Worst Foot Forward
SUPPER AT L’Autre Pied was a schizophrenic experience. Occasional breakthroughs of culinary excellence punctuated an otherwise conceited catastrophe. Some of the dishes were ridiculous.
Weedily motifed, jade green backlit panels illuminate the bland room off Blandford Street. Billowing voiles evoking shopping catalogue shower curtains gauzily blur the opposing presence of the Marylebone ‘Giraffe’. Cochineal sofas nudge naked teaky tabletops, where some design fraud has permantently carved placemats. In our case, it would be ergonomically impossible to sit where prescribed.
It is overall reminiscent of Soho’s ‘Arbutus’ [REVIEW] in that tables are greedily close, a small bar is shoehorned for aesthetics rather than function, and more attention has been lavished on the lavatories then the dining room. Both venues pretend to be inexpensive too.
The young, loudly lauded Marcus Eaves is installed at the helm. This Ramsay scholar is Shane Osborn’s protégé, having cut his teeth at the two Michelin starred ‘Pied à Terre’.
More so then any other dining experience, I really got a sense of his personality spunkily blasting through onto the puréed, emulsioned, foamed and moussed plates. Great fare for denture adventurers...
Dining with a fellow gastro-sapien, we were determined to give the venue thorough review reconnaissance. Whilst sizing up the menu, we took in aperitifs of chilled, tear tasting Manzanilla and buxom, frisky NV Larmandier Champagne, a naturally inclined producer who harvests his pristine fruit according to the lunar cycle.
The bread, served with a thimble of bright Normandy butter, was bole coloured: tasty, but fibreglass wool in consistency. 125ML portions of '06 Anselmi accompanied, a dazzling, pert, greengage scented wine from Soave, but not labelled as such because of the majority of fellow producers lack of ambition for the region; and a fruity, papaw seed spiked Austrian. Grüner Veltliner is currently catwalk material, although this version lacked spiciness. (Hoher Rain, also '06). A bottle of ‘inert’ tasting sparkling water with a trade value of 59P was physically, guiltlessly aggressively poured, uncomfortably morphing into its new £3.50 value. The stemless glasses were good-looking, however.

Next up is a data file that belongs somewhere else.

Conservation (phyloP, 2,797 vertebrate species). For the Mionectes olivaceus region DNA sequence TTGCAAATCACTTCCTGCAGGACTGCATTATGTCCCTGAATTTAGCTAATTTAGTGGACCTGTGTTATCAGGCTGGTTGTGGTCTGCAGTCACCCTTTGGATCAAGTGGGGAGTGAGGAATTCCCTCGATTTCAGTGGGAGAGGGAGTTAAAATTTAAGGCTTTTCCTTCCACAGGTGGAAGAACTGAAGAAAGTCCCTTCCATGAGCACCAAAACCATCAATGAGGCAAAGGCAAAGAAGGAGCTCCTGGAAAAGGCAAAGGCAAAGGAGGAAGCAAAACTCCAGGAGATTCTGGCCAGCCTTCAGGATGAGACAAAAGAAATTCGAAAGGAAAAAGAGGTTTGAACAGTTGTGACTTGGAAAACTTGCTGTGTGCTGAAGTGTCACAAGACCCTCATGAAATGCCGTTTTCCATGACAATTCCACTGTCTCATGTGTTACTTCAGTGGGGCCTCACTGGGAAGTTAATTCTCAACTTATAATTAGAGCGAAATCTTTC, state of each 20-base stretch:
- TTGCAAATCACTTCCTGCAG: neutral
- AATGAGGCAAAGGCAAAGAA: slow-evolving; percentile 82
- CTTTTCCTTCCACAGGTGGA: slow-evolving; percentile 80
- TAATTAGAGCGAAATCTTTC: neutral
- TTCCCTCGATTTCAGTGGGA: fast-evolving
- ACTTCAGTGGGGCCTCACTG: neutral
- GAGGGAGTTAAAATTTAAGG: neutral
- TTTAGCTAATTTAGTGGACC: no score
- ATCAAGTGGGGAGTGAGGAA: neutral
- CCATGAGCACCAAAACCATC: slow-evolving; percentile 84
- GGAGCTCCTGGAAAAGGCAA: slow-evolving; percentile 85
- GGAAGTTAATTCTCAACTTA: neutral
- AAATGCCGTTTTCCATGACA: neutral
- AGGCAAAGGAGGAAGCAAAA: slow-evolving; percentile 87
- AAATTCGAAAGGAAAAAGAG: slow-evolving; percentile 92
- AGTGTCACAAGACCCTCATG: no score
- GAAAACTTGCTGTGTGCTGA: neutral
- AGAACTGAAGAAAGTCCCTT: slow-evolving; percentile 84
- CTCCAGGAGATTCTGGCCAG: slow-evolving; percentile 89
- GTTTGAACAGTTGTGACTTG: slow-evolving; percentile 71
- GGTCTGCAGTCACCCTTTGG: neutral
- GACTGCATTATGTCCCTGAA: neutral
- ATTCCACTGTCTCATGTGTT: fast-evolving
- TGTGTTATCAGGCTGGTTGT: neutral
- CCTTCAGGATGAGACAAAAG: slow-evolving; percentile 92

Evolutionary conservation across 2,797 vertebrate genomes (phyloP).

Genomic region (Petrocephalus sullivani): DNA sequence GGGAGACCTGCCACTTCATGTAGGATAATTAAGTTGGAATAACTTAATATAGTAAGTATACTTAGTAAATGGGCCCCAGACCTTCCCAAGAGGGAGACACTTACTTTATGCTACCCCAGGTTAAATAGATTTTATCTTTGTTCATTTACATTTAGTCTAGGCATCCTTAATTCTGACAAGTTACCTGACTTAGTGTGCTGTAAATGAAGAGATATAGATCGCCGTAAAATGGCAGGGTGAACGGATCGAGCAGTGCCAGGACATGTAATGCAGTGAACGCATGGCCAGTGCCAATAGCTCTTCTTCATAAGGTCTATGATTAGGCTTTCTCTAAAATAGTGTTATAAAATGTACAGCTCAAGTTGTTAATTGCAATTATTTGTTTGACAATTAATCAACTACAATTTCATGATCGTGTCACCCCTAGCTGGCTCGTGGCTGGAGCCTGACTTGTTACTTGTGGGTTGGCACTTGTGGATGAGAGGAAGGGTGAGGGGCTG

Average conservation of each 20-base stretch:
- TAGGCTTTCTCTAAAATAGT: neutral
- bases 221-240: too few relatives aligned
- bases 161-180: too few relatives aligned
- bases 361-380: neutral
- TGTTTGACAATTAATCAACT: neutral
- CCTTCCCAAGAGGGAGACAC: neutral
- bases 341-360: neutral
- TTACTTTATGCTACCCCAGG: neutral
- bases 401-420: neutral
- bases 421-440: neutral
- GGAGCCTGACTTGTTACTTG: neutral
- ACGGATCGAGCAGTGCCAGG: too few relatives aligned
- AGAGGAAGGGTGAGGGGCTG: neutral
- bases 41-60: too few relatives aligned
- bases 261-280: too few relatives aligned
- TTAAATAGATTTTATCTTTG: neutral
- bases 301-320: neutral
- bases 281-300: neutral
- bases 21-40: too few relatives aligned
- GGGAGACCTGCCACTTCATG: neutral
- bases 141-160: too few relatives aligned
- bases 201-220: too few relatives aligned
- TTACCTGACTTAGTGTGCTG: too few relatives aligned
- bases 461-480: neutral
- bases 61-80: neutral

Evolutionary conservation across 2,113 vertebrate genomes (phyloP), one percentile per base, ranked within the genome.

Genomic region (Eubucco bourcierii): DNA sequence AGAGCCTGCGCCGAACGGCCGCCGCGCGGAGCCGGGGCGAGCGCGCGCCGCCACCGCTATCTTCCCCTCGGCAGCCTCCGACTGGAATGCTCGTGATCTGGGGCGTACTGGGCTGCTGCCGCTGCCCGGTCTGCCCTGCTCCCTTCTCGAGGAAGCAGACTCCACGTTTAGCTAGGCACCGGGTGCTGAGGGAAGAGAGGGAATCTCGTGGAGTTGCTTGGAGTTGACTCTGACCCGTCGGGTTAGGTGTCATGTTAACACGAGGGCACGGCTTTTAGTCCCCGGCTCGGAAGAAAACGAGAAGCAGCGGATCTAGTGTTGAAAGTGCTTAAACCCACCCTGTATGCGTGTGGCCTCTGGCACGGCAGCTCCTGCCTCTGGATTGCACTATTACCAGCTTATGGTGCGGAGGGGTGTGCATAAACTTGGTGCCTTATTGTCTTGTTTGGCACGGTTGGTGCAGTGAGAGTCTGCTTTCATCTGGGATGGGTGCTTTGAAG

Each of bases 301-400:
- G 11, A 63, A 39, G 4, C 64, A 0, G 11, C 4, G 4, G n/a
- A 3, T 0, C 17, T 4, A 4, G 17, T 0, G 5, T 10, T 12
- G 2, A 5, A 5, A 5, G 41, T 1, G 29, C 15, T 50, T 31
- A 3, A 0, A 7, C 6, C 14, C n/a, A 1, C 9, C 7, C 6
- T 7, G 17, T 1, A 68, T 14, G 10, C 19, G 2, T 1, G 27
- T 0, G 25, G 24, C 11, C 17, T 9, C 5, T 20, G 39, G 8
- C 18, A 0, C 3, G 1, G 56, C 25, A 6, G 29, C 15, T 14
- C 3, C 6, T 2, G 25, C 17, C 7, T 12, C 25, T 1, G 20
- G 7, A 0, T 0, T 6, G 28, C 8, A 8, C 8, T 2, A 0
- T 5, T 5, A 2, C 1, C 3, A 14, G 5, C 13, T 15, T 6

We chose two further whites to escort three starters: a flaccid rather than wiry middled '05 Rully (Jacquesson) and a slightly closed, but interesting pithy, musky, but springly floral '06 Côtes du Rhone (Arnaud). We asked for all three dishes at once, but only two came at first. Despite the fact that it exacerbates my companion’s gout, we still ordered Pan Fried Foie Gras with Apricot and Vanilla Purée and Bay Leaf Foam. Gustatorily the collage worked, although aesthetically, the foam looked like a cuckoo wretched it. The sweetness of the apricot ‘sun’ and the vanilla ‘measles’ soothed the gamey goose but reeked of affectation (below).
A salad of Smoked Eel implicated Marinated ‘Young’ (preferable to geriatric) Vegetables and salacious, translucent Lardo di Colonnato. Intriguingly the eel had been turned into something in texture tofu and in taste, smoked mozzarella. I thought this was odd, although my companion felt tasteful affection towards it. The Cornish Crab, which arrived as an intermediate course, along with a whimpering apology, also brought with it yet another Purée, this time Avocado, and a Tzatziki (gentrified cucumber yoghurt) Mousse, with a Lime and Coriander Nage (I.E. poached). Being served in splendid isolation rather than camouflaged between the other starters as intended, we were forced to concentrate our entire attentions towards this outstandingly disappointing, deflated mess. The palate police report that there was hardly any crab involved in the incident. And the presence of more foam made me sympathetic for the slathering cuckoo in the kitchen.
We replaced our twee cutlery and wiped the dirty mess from our mouths with horrid tea towel napkins.
The wine list by the bottle is divided into two areas: plebeian and privileged. Both sections carry ungregarious mark-ups. The apparently absent sommelier appears to welcome the presence of organically inclined bins.